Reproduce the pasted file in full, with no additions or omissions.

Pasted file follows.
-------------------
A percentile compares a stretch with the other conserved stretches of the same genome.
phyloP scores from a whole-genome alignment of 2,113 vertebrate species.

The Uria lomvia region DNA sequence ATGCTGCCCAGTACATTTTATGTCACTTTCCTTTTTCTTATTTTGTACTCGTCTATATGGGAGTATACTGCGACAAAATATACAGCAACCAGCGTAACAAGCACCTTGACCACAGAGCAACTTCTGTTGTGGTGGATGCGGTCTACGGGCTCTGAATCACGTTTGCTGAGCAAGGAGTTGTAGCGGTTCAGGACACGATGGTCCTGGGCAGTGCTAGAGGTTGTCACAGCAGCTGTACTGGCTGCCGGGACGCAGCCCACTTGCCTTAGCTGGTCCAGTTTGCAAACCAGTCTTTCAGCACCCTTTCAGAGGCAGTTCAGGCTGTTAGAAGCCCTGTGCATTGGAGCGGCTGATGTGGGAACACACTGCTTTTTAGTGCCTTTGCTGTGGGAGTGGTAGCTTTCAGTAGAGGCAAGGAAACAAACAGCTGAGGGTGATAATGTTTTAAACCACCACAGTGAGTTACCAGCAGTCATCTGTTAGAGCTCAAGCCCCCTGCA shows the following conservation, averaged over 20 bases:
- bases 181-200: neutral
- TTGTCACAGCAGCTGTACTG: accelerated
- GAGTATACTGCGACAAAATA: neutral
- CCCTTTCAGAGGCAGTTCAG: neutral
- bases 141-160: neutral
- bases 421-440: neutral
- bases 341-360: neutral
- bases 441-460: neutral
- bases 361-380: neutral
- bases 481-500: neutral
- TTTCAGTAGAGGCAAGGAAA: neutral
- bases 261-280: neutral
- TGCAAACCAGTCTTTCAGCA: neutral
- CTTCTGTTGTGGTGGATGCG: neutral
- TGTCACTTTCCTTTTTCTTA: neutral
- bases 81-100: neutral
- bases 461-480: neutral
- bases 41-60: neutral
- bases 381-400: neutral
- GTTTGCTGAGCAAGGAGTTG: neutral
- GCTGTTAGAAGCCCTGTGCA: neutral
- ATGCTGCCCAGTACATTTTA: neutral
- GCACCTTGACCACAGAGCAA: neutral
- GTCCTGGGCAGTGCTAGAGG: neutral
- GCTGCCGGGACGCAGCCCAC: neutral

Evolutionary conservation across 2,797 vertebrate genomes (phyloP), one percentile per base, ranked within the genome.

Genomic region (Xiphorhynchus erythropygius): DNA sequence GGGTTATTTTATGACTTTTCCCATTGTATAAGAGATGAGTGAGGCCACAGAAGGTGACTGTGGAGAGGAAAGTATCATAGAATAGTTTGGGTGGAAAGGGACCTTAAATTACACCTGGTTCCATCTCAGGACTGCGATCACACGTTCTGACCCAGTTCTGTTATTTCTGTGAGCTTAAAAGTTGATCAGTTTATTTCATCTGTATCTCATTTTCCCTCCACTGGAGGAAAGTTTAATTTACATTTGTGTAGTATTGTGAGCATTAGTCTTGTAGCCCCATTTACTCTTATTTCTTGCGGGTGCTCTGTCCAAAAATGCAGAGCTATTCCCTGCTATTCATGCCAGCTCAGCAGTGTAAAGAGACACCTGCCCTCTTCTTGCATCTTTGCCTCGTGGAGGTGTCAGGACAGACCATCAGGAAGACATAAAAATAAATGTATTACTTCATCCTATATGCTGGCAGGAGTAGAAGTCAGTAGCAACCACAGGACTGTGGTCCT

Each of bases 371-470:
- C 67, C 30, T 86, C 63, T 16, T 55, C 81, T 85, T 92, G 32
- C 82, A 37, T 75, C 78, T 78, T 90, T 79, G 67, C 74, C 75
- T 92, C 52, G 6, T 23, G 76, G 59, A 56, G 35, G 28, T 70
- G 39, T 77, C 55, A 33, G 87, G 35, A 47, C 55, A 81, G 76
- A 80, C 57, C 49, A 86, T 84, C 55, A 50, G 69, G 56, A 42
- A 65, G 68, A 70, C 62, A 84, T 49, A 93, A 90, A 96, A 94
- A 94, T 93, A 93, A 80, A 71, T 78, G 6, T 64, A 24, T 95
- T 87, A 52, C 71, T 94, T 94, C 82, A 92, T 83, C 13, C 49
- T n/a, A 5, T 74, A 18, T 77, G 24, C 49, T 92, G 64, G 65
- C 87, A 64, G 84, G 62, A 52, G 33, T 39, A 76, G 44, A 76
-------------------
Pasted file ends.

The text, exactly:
A percentile compares a stretch with the other conserved stretches of the same genome.
phyloP scores from a whole-genome alignment of 2,113 vertebrate species.

The Uria lomvia region DNA sequence ATGCTGCCCAGTACATTTTATGTCACTTTCCTTTTTCTTATTTTGTACTCGTCTATATGGGAGTATACTGCGACAAAATATACAGCAACCAGCGTAACAAGCACCTTGACCACAGAGCAACTTCTGTTGTGGTGGATGCGGTCTACGGGCTCTGAATCACGTTTGCTGAGCAAGGAGTTGTAGCGGTTCAGGACACGATGGTCCTGGGCAGTGCTAGAGGTTGTCACAGCAGCTGTACTGGCTGCCGGGACGCAGCCCACTTGCCTTAGCTGGTCCAGTTTGCAAACCAGTCTTTCAGCACCCTTTCAGAGGCAGTTCAGGCTGTTAGAAGCCCTGTGCATTGGAGCGGCTGATGTGGGAACACACTGCTTTTTAGTGCCTTTGCTGTGGGAGTGGTAGCTTTCAGTAGAGGCAAGGAAACAAACAGCTGAGGGTGATAATGTTTTAAACCACCACAGTGAGTTACCAGCAGTCATCTGTTAGAGCTCAAGCCCCCTGCA shows the following conservation, averaged over 20 bases:
- bases 181-200: neutral
- TTGTCACAGCAGCTGTACTG: accelerated
- GAGTATACTGCGACAAAATA: neutral
- CCCTTTCAGAGGCAGTTCAG: neutral
- bases 141-160: neutral
- bases 421-440: neutral
- bases 341-360: neutral
- bases 441-460: neutral
- bases 361-380: neutral
- bases 481-500: neutral
- TTTCAGTAGAGGCAAGGAAA: neutral
- bases 261-280: neutral
- TGCAAACCAGTCTTTCAGCA: neutral
- CTTCTGTTGTGGTGGATGCG: neutral
- TGTCACTTTCCTTTTTCTTA: neutral
- bases 81-100: neutral
- bases 461-480: neutral
- bases 41-60: neutral
- bases 381-400: neutral
- GTTTGCTGAGCAAGGAGTTG: neutral
- GCTGTTAGAAGCCCTGTGCA: neutral
- ATGCTGCCCAGTACATTTTA: neutral
- GCACCTTGACCACAGAGCAA: neutral
- GTCCTGGGCAGTGCTAGAGG: neutral
- GCTGCCGGGACGCAGCCCAC: neutral

Evolutionary conservation across 2,797 vertebrate genomes (phyloP), one percentile per base, ranked within the genome.

Genomic region (Xiphorhynchus erythropygius): DNA sequence GGGTTATTTTATGACTTTTCCCATTGTATAAGAGATGAGTGAGGCCACAGAAGGTGACTGTGGAGAGGAAAGTATCATAGAATAGTTTGGGTGGAAAGGGACCTTAAATTACACCTGGTTCCATCTCAGGACTGCGATCACACGTTCTGACCCAGTTCTGTTATTTCTGTGAGCTTAAAAGTTGATCAGTTTATTTCATCTGTATCTCATTTTCCCTCCACTGGAGGAAAGTTTAATTTACATTTGTGTAGTATTGTGAGCATTAGTCTTGTAGCCCCATTTACTCTTATTTCTTGCGGGTGCTCTGTCCAAAAATGCAGAGCTATTCCCTGCTATTCATGCCAGCTCAGCAGTGTAAAGAGACACCTGCCCTCTTCTTGCATCTTTGCCTCGTGGAGGTGTCAGGACAGACCATCAGGAAGACATAAAAATAAATGTATTACTTCATCCTATATGCTGGCAGGAGTAGAAGTCAGTAGCAACCACAGGACTGTGGTCCT

Each of bases 371-470:
- C 67, C 30, T 86, C 63, T 16, T 55, C 81, T 85, T 92, G 32
- C 82, A 37, T 75, C 78, T 78, T 90, T 79, G 67, C 74, C 75
- T 92, C 52, G 6, T 23, G 76, G 59, A 56, G 35, G 28, T 70
- G 39, T 77, C 55, A 33, G 87, G 35, A 47, C 55, A 81, G 76
- A 80, C 57, C 49, A 86, T 84, C 55, A 50, G 69, G 56, A 42
- A 65, G 68, A 70, C 62, A 84, T 49, A 93, A 90, A 96, A 94
- A 94, T 93, A 93, A 80, A 71, T 78, G 6, T 64, A 24, T 95
- T 87, A 52, C 71, T 94, T 94, C 82, A 92, T 83, C 13, C 49
- T n/a, A 5, T 74, A 18, T 77, G 24, C 49, T 92, G 64, G 65
- C 87, A 64, G 84, G 62, A 52, G 33, T 39, A 76, G 44, A 76